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Tuesday, April 19, 2011


differential windlass: wikipedia
Beginning with: "Kim followed like a shadow. What he had overheard excited him wildly. This man was entirely new to all his experience, and he meant to investigate further: precisely as he would have investigated a new building or a strange festival in Lahore city. The lama was his trove, and he purposed to take possession. Kim's mother had been Irish too."
  1. "I worshipped none, child. I bowed before the Excellent Law."  Meaning?
  2. Already so alike Aladdin, he also resembles a little the various comic renditions of Robin Hood.
  3. The answer is no rare point of discussion on the blog: what is Kim's interracial/-cultural passport, also earning him the epithet, "Little Friend of All the World"? 
  4. The Lama's bald honesty engenders a patronizing sort of protectiveness in Kim for his new master.  Regarding the honesty: is the Lama so naive; is Kim so jaded?
  5. We know a little more about the River than we do the Red Bull, but clearly they are similar.  Any there any insights here, yet, regarding their similarities?  Now about the Pillars and the Wheel: again, we know more about the Lama's ambitions than Kim's, simply because Kim doesn't understand them himself yet, but those Pillars remind me, likely faultily, of the pillars crumbled by Samson.  Thoughts?  And what about the Wheel?  Dante speaks of Fortune's Wheel, though that is pretty much nothing at all like the Buddhist Wheel otherwise in question.
  6. Obviously this is subtle, and likely too subtle to be intentional, or at least not likely intended to be found by the reader, but I can't help but draw up a metaphor for the windlass as it compares to both Kim and the Lama.  Of course, it's situation among all the novelties of the bazar points away from this, and maybe toward another metaphor, but the windlass, as an implement in this case for drawing water from a well, indicates what of the boy and man?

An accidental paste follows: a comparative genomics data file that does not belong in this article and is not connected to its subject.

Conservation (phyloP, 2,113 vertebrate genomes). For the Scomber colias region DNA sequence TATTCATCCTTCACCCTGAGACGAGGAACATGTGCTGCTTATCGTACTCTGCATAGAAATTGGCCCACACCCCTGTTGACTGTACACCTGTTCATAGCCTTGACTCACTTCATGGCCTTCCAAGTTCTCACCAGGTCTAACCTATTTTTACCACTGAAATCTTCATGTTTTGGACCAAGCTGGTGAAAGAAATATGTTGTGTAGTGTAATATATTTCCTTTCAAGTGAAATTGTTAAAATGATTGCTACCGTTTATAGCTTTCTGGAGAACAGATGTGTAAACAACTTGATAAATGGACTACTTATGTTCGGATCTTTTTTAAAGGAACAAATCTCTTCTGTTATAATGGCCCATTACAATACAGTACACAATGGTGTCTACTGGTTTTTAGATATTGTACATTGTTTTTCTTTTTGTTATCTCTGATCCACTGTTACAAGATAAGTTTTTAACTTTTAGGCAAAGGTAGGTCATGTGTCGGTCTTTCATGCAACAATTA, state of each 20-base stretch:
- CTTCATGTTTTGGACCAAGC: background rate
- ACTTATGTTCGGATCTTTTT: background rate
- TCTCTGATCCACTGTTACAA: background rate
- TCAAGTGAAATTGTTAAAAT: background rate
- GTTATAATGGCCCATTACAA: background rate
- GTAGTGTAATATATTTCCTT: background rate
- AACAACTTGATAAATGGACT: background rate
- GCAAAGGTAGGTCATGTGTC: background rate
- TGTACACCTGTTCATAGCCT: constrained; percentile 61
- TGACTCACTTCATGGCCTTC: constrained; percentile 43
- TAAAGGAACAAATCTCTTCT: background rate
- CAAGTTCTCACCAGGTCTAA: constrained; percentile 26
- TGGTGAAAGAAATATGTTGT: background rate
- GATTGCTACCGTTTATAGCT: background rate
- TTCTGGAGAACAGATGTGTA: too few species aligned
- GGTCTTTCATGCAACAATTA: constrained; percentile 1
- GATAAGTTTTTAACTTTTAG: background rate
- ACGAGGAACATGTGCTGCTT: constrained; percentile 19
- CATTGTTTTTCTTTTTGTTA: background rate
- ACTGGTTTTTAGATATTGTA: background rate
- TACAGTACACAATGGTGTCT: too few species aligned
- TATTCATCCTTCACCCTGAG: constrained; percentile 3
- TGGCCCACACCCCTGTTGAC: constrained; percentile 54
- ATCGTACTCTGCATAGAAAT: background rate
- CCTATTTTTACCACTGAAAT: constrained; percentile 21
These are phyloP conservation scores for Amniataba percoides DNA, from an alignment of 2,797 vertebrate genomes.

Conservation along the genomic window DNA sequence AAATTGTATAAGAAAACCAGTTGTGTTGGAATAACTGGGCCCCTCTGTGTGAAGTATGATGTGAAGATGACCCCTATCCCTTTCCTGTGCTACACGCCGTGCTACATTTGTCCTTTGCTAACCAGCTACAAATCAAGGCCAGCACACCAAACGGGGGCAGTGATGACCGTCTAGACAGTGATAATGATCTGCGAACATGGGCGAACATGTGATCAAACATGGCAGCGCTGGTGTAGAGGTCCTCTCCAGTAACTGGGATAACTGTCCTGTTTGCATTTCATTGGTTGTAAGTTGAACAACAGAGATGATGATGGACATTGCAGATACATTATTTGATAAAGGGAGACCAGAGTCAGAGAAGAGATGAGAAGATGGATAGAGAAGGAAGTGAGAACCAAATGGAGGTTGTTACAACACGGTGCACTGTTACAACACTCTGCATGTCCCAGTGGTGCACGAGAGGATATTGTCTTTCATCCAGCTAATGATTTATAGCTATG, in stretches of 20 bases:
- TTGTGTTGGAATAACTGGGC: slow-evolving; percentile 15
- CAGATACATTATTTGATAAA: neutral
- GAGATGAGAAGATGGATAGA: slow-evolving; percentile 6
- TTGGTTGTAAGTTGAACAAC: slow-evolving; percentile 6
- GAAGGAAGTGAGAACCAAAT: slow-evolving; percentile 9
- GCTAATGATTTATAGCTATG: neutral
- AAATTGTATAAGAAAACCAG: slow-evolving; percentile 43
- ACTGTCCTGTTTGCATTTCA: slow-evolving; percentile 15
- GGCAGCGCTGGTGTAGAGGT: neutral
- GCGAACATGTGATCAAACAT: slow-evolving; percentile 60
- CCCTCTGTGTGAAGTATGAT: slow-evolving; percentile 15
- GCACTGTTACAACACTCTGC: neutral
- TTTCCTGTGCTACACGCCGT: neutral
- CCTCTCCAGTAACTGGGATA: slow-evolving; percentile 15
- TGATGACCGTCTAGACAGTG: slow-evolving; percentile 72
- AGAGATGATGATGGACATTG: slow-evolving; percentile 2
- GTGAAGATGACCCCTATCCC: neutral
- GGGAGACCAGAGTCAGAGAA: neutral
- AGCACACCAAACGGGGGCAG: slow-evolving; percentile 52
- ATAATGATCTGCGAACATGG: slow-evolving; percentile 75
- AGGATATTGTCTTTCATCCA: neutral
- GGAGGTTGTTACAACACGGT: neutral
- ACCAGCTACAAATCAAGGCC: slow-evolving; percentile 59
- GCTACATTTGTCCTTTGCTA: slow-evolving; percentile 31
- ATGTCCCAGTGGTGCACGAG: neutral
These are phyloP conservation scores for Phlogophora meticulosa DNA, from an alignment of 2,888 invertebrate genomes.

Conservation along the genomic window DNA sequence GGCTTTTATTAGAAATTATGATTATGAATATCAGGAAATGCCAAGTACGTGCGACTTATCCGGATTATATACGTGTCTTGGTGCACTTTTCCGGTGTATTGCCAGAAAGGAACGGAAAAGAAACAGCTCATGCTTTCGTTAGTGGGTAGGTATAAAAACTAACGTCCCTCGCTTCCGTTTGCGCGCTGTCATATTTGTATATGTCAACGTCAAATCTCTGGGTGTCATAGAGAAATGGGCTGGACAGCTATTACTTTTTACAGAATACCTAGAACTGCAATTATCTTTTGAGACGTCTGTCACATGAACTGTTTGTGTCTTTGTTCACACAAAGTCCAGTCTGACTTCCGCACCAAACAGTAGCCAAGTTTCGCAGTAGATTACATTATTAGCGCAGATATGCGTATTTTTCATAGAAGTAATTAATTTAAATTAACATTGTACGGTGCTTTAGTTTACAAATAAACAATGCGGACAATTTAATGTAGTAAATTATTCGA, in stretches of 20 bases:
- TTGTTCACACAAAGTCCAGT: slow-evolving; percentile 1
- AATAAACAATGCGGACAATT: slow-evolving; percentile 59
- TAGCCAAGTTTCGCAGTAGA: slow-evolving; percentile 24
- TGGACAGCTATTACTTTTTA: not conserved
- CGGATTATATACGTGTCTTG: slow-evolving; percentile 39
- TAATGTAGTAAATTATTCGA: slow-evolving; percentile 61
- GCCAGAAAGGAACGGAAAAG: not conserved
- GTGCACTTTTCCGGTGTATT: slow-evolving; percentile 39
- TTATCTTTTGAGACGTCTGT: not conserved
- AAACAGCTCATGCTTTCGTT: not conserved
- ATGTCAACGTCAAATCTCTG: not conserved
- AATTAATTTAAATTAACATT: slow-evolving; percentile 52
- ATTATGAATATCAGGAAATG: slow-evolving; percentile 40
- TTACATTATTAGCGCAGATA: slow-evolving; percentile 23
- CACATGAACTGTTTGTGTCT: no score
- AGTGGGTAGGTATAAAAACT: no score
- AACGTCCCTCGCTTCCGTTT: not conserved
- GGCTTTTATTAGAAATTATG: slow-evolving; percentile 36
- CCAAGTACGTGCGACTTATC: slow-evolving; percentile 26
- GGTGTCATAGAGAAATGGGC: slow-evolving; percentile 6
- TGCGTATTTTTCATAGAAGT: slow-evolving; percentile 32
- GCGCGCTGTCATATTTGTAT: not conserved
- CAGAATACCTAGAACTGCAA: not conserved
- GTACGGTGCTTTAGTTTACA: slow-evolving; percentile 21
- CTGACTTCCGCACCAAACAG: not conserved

7. The letting of rooms between the walled--indeed imurred--arches of the aque-/viaduct (and this is another out-of-context comparison, but interesting nonetheless) reminds me of something I read some time ago (a little of which may be found here at my generous, online standby) about an old masons' tradition of entombing a person (dead or yet-alive) into the foundation of a bridge or other building, as a sort of pagan offering in request of strength and blessing and luck.
  8. When Kim is left with the horse-trader, the trader asks him what's going on, to which Kim responds, "Nothing. I am now that holy man's disciple; and we go a pilgrimage together—to Benares, he says. He is quite mad, and I am tired of Lahore city. I wish new air and water."  Is he telling the truth, as it seems to conflict, at least a little, with what he's told the Lama, or is he rhetorically shifting his motives for the sake of the horse-trader?
  9. (Anybody got an edition with footnotes?  What the heck is C.25.1B., R.17, M.4?  They have the appearance of being something like labels for sections of legal code, but they are used more like names.)
  10. I've got a bit of an issue with the story of Mahbub and the stallion and the 5 kings.  Narratively, it appears to have little reason to exist beyond an impetus to get Kim and the Lama out of town and on the road.  Likely I am wrong, but I couldn't help (third time this post) making a perhaps extraneous connection:  Kim's father's "prophecy" claims that a Red Bull will appear to help his son.  Well, Mahbub is, to put it obviously, rather bullish by nature (despite, of course, the Hindu sanctity of the bovine; though Mahbub is no Hindu) and he has a red beard, albeit dyed.  Hmm.


  1. 1. Buddhism, right?
    3. He's white, but he's grown up among the poor.
    4. Both, I think.
    5. The river is a bit more spiritual, while the bull is a bit more practical, I think. It's almost enlightenment vs. power, and perhaps it reinforces the idea that the Lama is somewhat naive and Kim is somewhat cynical.
    6. Unfortunately, I read this Saturday, and I can't remember the scene. What are your thoughts?
    8. I think that both are perhaps true, but sometimes you tell different truths to different audiences.
    9. They're code names in this nefarious horse trading ring.